I don’t know about you, but I really treasure the few photos we’ve had taken by professionals photographers. Family photography is an art all it’s own and I have a lot of respect for it. But what did people do before cameras had been invented? They hired artists to paint a portrait, or course!
Gainsborough became THE artist to have paint your portrait in England in the mid 1700s. One of the reasons people especially loved his work was that they could sit in the comfort of their home or in a nice studio, and Gainsborough would imagine them beside a beautiful lake or a picturesque farming valley or in the heart of an enchanted looking forest and paint his subject in that scene.
The Original Project
Discovering Great Artists, the fun resource Classical Conversations suggests for third quarter fine arts, suggests a project that involves drawing both an imaginary landscape and a person. I’m sure we’d all agree that drawing and painting both a full body portrait and a idealist landscape was too much for our short time slot. I really want our art projects to encourage students and inspire them to keep drawing and painting throughout life, not overwhelm or discourage them. Given the difficulty of drawing the human figure, I decided to focus our time on landscapes during our Gainsborough week. (We’ll focus on the human figure during our Degas week!)
I remember doing this project three years ago and we simplified it by having each parent bring in a photograph of their student. We cut it out and glued it onto the landscape after the student painted it. It was a fun project, but I’m sure many parents would forget to bring a photo (like I did three years ago), so I wanted to simplify it even more.
Ours Gainsborough Project
In order to keep the project focused on landscapes, we’ll give each student a paper with a basic portrait pre-drawn on it. Really, I just drew one standing boy, scanned it, and then printed it on the card stock. I wanted to print it on watercolor paper, but my printer was having a little trouble feeding it (see how the boy is in the middle of the page on the back page? That’s the watercolor one.) So I went with cardstock for my sample. If I can figure out how to make my printer properly feed watercolor paper, I’ll use that.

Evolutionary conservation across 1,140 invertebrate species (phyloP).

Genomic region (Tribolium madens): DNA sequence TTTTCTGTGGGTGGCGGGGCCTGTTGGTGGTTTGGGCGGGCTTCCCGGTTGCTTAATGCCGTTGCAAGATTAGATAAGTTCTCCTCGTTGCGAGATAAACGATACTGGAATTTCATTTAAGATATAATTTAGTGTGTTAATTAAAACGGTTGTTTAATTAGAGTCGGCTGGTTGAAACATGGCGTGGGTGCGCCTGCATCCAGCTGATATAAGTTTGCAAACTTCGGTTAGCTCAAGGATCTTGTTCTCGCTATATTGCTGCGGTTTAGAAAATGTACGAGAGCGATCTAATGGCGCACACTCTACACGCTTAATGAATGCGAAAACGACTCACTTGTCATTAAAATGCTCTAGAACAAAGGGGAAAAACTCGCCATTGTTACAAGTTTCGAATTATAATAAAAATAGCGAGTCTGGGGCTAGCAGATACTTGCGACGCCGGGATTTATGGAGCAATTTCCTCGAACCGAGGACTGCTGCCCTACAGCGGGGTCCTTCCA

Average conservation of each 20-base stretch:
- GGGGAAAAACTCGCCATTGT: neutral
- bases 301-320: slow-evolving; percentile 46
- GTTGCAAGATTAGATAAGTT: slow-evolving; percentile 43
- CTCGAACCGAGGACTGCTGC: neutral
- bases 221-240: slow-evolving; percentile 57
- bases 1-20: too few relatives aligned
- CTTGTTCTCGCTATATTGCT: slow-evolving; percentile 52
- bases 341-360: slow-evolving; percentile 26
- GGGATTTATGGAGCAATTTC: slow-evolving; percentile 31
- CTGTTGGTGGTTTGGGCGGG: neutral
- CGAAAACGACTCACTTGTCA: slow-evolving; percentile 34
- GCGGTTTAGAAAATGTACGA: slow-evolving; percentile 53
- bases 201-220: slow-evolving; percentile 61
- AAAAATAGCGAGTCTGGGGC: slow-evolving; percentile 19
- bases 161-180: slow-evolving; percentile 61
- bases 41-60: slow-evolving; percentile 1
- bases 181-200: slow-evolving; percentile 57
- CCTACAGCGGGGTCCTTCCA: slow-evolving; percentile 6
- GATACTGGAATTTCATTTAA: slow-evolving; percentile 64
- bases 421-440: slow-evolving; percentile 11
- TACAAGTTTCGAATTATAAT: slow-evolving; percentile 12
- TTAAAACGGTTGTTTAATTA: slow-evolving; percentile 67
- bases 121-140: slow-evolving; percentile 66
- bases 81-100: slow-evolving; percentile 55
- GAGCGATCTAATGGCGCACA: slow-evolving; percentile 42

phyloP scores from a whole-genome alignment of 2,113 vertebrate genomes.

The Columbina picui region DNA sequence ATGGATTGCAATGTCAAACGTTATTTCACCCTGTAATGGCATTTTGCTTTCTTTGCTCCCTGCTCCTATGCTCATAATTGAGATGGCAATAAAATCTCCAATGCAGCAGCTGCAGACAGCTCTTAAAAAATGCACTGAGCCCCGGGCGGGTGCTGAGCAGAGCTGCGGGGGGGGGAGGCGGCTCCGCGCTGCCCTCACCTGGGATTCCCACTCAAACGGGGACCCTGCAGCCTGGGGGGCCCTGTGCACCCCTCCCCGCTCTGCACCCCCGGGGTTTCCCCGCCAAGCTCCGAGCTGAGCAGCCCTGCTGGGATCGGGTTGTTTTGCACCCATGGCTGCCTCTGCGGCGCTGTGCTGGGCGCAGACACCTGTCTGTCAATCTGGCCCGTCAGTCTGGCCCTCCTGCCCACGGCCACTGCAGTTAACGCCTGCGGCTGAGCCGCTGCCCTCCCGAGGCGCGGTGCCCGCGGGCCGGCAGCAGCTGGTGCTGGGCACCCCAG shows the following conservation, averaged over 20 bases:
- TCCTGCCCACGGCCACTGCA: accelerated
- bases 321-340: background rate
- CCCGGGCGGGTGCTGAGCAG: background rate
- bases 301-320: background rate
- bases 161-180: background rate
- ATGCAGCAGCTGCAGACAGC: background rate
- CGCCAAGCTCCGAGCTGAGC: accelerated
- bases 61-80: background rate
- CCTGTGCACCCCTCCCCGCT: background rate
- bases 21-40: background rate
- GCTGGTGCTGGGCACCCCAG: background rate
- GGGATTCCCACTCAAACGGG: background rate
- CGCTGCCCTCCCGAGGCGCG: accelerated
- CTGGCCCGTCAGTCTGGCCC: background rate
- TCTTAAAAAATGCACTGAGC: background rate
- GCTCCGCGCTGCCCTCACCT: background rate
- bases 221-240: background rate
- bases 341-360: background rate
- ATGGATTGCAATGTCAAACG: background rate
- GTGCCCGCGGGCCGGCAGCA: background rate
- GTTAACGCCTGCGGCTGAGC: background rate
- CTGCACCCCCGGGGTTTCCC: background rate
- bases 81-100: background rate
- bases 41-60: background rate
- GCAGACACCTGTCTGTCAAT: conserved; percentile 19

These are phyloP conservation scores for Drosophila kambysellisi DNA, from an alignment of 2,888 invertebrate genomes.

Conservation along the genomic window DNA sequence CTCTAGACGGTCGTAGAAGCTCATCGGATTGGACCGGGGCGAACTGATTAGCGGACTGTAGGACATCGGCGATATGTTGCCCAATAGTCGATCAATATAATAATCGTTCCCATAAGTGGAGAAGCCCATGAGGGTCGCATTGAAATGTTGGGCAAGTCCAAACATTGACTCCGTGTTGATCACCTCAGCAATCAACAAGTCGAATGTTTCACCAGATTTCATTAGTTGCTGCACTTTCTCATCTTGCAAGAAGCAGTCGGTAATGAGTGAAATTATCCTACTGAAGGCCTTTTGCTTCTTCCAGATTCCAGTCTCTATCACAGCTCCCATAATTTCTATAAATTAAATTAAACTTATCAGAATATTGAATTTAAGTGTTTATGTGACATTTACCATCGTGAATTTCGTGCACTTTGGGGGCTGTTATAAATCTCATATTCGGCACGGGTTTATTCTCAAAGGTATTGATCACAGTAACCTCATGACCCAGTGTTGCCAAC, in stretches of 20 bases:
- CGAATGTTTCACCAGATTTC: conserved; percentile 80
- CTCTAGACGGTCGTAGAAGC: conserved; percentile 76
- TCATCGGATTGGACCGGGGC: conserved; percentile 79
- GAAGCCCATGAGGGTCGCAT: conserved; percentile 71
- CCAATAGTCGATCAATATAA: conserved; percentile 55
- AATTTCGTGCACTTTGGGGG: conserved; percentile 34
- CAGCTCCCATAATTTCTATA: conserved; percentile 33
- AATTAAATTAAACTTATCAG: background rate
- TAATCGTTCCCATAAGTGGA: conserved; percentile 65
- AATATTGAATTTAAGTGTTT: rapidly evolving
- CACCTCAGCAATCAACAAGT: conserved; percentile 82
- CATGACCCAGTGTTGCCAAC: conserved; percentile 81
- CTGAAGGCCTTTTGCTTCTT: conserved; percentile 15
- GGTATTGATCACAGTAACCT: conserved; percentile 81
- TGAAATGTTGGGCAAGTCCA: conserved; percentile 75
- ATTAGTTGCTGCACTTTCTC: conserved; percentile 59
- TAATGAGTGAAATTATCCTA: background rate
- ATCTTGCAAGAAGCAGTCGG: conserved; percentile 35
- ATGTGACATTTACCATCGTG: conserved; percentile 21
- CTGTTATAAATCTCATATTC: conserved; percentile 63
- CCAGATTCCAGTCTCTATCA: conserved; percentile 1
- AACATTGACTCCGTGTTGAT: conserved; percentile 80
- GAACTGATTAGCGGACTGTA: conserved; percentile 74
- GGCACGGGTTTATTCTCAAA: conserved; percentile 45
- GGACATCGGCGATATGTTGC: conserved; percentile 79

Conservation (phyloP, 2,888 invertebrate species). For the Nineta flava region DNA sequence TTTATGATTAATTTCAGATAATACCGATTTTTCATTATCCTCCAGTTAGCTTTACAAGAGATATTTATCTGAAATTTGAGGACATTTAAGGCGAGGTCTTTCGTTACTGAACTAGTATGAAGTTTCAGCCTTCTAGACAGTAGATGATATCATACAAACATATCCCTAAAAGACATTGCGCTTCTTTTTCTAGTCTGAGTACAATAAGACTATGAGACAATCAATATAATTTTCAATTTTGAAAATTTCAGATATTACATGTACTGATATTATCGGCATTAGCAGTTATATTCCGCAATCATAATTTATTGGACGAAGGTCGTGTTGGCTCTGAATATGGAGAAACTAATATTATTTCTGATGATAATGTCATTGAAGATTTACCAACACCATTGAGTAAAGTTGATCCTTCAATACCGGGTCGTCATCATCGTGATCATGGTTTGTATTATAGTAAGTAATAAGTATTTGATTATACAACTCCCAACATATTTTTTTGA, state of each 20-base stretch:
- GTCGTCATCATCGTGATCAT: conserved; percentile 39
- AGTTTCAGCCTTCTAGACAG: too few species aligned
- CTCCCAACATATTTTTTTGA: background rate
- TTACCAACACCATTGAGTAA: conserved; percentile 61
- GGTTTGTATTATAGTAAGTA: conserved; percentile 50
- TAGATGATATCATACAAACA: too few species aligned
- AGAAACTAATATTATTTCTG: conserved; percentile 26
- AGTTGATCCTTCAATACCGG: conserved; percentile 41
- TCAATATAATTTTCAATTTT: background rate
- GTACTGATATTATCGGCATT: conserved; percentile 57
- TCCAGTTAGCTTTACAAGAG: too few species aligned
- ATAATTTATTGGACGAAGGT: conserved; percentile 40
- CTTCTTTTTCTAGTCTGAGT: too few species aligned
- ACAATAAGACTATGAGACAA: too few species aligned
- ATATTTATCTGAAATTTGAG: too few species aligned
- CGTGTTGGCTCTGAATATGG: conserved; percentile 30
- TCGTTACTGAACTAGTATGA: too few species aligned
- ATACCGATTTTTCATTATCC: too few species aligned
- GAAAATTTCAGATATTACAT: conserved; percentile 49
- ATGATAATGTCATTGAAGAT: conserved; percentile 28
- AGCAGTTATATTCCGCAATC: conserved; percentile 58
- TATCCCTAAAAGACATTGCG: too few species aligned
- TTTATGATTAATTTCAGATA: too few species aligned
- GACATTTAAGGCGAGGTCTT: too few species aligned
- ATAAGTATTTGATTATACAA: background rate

I usually prefer to have students work on 5.5 x 8.5 inch paper, but for this project, we’ll use full 8.5 x 11 inch paper so we have plenty of space for landscapes.
Since Gainsborough was pretty creative with his landscapes, we’ll encourage the students to paint whatever landscape they can dream up. Of course, some will still paint a simple forest (like me), but some will make their boy wear a spacesuit in a minecraft world (like my son)
Here’s the Full Lesson Plan
I wrote this whole lesson plan out for my tutors and for you! It includes everything you need. This 9 page lesson plan includes the following:
- A condensed background on the artist,
- 6 Printable pictures of the artists’ work (including a self-portrait),
- A carefully crafted sentence about the artist that’s ideal for memorization
- Materials list
- Simple instructions that any artistically-challenged teacher can understand and use,
- Suggestions for scaling the project to different ages,
- A landscape template with a boy (so the students can focus on drawing the landscape),
- References to the pertinent Classical Conversations Acts and Facts cards.
Purchase the full Gainsborough lesson plan here
This blog post is part of a seven part series about the amazing artists we study in cycle 2 of Classical Conversations. Here are links to the whole series:
- Saving Christmas with Amazing Artist Lesson Plans
- Drawing Facial Expressions Like Rembrandt
- Drawing Botanicals like Linnaeus
- Painting Landscapes Like Gainsborough
- Plein-Air Painting like Monet
- Capturing Action Like Degas
- Glob it on like Morisot